Robo advice meets with substantial resistance

Despite its low cost and wide availability, more than 50% of advice offered by robo-advisors is being turned down by customers, according to a report from the Financial Conduct Authority (FCA) in November 2019.

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And with reports that robo investment services are performing worse than UK tracking funds, there does seem to be concern as the degree of trust placed in robo advisors.

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Breakdown

The FCA polled 1,800 people to find out how they felt about robo advice, as well as how financially literate they were, and their level of appetite for financial risk. 58% cited poor robo advice as a reason for rejection, where the advice didn’t match their stated objectives and risk appetite. But even when the robo advice was higher quality, it was still rejected by more than half of the respondents. On top of that, almost a third of respondents had always rejected robo advice.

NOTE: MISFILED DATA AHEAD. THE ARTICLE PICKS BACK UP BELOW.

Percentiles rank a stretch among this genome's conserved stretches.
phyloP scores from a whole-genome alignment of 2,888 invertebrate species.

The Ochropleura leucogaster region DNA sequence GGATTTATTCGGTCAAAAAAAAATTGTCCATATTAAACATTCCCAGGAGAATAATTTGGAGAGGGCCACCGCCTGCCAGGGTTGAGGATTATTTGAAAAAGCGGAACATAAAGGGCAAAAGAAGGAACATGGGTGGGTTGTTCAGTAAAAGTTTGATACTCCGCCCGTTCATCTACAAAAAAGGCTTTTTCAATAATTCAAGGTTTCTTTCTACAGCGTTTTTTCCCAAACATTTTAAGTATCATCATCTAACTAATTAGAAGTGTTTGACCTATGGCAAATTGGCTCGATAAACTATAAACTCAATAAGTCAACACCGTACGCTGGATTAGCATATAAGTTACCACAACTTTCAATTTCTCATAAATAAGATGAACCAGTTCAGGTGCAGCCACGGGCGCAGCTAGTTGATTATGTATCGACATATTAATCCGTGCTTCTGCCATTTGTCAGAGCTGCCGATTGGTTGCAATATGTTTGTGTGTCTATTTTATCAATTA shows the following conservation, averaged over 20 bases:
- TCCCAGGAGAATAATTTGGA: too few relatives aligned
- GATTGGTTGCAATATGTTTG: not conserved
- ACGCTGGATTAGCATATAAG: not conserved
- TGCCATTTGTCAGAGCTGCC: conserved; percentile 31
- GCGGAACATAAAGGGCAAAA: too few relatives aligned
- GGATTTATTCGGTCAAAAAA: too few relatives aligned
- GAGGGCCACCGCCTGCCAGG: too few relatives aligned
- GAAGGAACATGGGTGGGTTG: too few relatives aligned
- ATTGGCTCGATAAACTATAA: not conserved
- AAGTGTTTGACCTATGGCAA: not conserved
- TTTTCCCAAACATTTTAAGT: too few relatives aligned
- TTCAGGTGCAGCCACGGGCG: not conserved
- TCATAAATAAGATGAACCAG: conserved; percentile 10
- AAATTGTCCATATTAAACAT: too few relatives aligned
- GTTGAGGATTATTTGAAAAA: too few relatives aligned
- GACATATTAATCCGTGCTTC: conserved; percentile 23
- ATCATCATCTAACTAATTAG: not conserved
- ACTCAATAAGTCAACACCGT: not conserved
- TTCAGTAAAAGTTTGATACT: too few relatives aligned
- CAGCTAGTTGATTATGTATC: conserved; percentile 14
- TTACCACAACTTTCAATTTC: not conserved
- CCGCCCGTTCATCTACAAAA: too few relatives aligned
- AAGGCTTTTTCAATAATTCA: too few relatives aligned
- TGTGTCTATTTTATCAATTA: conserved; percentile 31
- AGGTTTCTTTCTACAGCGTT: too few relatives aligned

Analysing the responses further, it was found that the younger the demographic, the more likely respondents would be to accept robo advice, as well as those who had a greater level of trust in large businesses.

Respondents who regularly rejected robo advice were then asked what alternatives they would consider. 72% of them said that they would prefer to consult a financial advisor. While professional advice is more expensive, the advisor’s experience, coupled with financial advisor software from vendors such as Intelliflo, means they can deliver a personalised and holistic approach to their clients’ financial needs.

However, those who were less financially literate and were lower down on the socio-economic scale were generally more wary of accepting advice, whether from an algorithm or from a professional, and were more likely to turn to friends and family for help.

The future of robo advice

The findings have highlighted the obstacles robo advice is facing, and the challenges that need to be overcome to earn people’s trust in the algorithms. A number of robo advisors have folded over the years, reflecting the difficulty of getting any kind of traction, and experiencing losses as a result.

As Christopher Woolard, director of strategy and competition at the FCA highlighted during a speech at an AI ethics conference in July 2019, it seems that the mechanics behind robo advice need to be far more transparent to users, to increase their trust.


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